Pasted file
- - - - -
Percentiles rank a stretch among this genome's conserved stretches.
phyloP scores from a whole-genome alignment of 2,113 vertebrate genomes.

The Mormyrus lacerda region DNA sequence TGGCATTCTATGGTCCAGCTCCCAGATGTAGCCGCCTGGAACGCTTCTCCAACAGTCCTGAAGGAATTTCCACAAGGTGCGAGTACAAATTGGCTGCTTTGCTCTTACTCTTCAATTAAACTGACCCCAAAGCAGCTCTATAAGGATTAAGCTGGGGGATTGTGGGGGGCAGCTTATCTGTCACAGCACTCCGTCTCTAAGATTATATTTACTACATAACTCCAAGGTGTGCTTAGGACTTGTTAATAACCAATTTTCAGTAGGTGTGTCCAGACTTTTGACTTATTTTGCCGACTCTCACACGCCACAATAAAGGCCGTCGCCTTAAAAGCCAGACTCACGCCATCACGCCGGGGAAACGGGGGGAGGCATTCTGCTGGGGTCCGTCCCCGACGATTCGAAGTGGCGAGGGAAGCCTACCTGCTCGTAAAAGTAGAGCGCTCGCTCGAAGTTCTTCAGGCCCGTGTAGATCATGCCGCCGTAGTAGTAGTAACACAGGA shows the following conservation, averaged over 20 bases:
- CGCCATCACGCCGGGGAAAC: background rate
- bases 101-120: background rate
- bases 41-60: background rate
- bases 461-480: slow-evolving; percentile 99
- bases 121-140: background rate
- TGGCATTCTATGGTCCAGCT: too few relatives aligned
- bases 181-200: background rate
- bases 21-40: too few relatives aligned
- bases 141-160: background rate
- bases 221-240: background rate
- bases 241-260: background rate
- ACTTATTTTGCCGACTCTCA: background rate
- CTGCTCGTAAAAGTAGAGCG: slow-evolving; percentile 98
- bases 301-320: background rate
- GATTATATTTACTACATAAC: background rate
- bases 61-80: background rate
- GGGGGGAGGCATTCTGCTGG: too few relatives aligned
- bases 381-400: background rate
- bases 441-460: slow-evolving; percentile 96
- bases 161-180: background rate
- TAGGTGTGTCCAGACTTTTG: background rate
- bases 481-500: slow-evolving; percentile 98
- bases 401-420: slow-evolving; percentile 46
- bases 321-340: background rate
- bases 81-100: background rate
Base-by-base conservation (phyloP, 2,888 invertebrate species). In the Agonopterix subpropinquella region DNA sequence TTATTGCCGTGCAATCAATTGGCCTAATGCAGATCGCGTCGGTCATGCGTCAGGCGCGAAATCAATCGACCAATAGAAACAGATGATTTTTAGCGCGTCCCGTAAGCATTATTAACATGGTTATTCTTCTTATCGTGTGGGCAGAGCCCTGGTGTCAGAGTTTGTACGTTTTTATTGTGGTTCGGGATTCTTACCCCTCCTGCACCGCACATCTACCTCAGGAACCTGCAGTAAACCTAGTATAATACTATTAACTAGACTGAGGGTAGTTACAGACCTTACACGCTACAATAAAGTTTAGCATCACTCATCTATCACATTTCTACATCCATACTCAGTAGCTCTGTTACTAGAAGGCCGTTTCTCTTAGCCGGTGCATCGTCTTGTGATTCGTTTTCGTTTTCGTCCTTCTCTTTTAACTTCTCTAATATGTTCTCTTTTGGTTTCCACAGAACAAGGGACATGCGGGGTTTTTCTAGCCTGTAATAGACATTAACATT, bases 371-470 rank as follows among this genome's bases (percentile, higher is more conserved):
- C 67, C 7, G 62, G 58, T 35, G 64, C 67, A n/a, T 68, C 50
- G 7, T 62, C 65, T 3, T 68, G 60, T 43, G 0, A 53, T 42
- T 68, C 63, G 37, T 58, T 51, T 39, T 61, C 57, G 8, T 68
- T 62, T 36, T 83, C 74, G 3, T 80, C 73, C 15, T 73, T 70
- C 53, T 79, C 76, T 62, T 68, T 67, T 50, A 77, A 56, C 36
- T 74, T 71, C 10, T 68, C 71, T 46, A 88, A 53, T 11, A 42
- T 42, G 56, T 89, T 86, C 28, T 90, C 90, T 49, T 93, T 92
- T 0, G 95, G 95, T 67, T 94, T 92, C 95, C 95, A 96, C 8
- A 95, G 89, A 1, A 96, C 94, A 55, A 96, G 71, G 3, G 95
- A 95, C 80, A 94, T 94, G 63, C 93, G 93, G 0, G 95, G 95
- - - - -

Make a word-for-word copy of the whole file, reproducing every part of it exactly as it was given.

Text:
Percentiles rank a stretch among this genome's conserved stretches.
phyloP scores from a whole-genome alignment of 2,113 vertebrate genomes.

The Mormyrus lacerda region DNA sequence TGGCATTCTATGGTCCAGCTCCCAGATGTAGCCGCCTGGAACGCTTCTCCAACAGTCCTGAAGGAATTTCCACAAGGTGCGAGTACAAATTGGCTGCTTTGCTCTTACTCTTCAATTAAACTGACCCCAAAGCAGCTCTATAAGGATTAAGCTGGGGGATTGTGGGGGGCAGCTTATCTGTCACAGCACTCCGTCTCTAAGATTATATTTACTACATAACTCCAAGGTGTGCTTAGGACTTGTTAATAACCAATTTTCAGTAGGTGTGTCCAGACTTTTGACTTATTTTGCCGACTCTCACACGCCACAATAAAGGCCGTCGCCTTAAAAGCCAGACTCACGCCATCACGCCGGGGAAACGGGGGGAGGCATTCTGCTGGGGTCCGTCCCCGACGATTCGAAGTGGCGAGGGAAGCCTACCTGCTCGTAAAAGTAGAGCGCTCGCTCGAAGTTCTTCAGGCCCGTGTAGATCATGCCGCCGTAGTAGTAGTAACACAGGA shows the following conservation, averaged over 20 bases:
- CGCCATCACGCCGGGGAAAC: background rate
- bases 101-120: background rate
- bases 41-60: background rate
- bases 461-480: slow-evolving; percentile 99
- bases 121-140: background rate
- TGGCATTCTATGGTCCAGCT: too few relatives aligned
- bases 181-200: background rate
- bases 21-40: too few relatives aligned
- bases 141-160: background rate
- bases 221-240: background rate
- bases 241-260: background rate
- ACTTATTTTGCCGACTCTCA: background rate
- CTGCTCGTAAAAGTAGAGCG: slow-evolving; percentile 98
- bases 301-320: background rate
- GATTATATTTACTACATAAC: background rate
- bases 61-80: background rate
- GGGGGGAGGCATTCTGCTGG: too few relatives aligned
- bases 381-400: background rate
- bases 441-460: slow-evolving; percentile 96
- bases 161-180: background rate
- TAGGTGTGTCCAGACTTTTG: background rate
- bases 481-500: slow-evolving; percentile 98
- bases 401-420: slow-evolving; percentile 46
- bases 321-340: background rate
- bases 81-100: background rate
Base-by-base conservation (phyloP, 2,888 invertebrate species). In the Agonopterix subpropinquella region DNA sequence TTATTGCCGTGCAATCAATTGGCCTAATGCAGATCGCGTCGGTCATGCGTCAGGCGCGAAATCAATCGACCAATAGAAACAGATGATTTTTAGCGCGTCCCGTAAGCATTATTAACATGGTTATTCTTCTTATCGTGTGGGCAGAGCCCTGGTGTCAGAGTTTGTACGTTTTTATTGTGGTTCGGGATTCTTACCCCTCCTGCACCGCACATCTACCTCAGGAACCTGCAGTAAACCTAGTATAATACTATTAACTAGACTGAGGGTAGTTACAGACCTTACACGCTACAATAAAGTTTAGCATCACTCATCTATCACATTTCTACATCCATACTCAGTAGCTCTGTTACTAGAAGGCCGTTTCTCTTAGCCGGTGCATCGTCTTGTGATTCGTTTTCGTTTTCGTCCTTCTCTTTTAACTTCTCTAATATGTTCTCTTTTGGTTTCCACAGAACAAGGGACATGCGGGGTTTTTCTAGCCTGTAATAGACATTAACATT, bases 371-470 rank as follows among this genome's bases (percentile, higher is more conserved):
- C 67, C 7, G 62, G 58, T 35, G 64, C 67, A n/a, T 68, C 50
- G 7, T 62, C 65, T 3, T 68, G 60, T 43, G 0, A 53, T 42
- T 68, C 63, G 37, T 58, T 51, T 39, T 61, C 57, G 8, T 68
- T 62, T 36, T 83, C 74, G 3, T 80, C 73, C 15, T 73, T 70
- C 53, T 79, C 76, T 62, T 68, T 67, T 50, A 77, A 56, C 36
- T 74, T 71, C 10, T 68, C 71, T 46, A 88, A 53, T 11, A 42
- T 42, G 56, T 89, T 86, C 28, T 90, C 90, T 49, T 93, T 92
- T 0, G 95, G 95, T 67, T 94, T 92, C 95, C 95, A 96, C 8
- A 95, G 89, A 1, A 96, C 94, A 55, A 96, G 71, G 3, G 95
- A 95, C 80, A 94, T 94, G 63, C 93, G 93, G 0, G 95, G 95